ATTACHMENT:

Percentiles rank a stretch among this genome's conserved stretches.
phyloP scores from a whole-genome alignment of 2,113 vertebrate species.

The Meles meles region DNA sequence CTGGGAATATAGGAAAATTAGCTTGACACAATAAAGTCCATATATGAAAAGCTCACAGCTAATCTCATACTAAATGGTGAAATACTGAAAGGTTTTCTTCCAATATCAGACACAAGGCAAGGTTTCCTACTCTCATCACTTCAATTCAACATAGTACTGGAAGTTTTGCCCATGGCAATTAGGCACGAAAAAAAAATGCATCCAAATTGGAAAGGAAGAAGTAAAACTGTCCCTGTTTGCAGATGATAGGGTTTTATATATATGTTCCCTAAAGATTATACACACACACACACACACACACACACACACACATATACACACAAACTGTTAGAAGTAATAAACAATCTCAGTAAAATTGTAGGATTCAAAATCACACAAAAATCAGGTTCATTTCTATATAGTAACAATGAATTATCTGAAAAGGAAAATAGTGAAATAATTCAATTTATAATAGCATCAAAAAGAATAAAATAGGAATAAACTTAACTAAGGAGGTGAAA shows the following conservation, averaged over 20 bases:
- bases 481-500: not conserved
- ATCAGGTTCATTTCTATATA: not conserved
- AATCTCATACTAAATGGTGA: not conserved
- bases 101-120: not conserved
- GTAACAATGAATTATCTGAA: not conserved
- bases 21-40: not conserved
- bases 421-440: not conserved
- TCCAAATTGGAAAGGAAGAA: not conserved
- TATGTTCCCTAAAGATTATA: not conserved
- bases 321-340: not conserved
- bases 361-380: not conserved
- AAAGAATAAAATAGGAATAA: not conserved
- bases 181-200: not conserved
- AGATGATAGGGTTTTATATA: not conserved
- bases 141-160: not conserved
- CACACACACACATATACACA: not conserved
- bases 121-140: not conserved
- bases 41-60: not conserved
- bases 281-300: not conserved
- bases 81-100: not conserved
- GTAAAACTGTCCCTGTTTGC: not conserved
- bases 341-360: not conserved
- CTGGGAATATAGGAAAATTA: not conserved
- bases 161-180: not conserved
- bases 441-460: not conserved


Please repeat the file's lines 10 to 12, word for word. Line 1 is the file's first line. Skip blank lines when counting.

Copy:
- bases 421-440: not conserved
- TCCAAATTGGAAAGGAAGAA: not conserved
- TATGTTCCCTAAAGATTATA: not conserved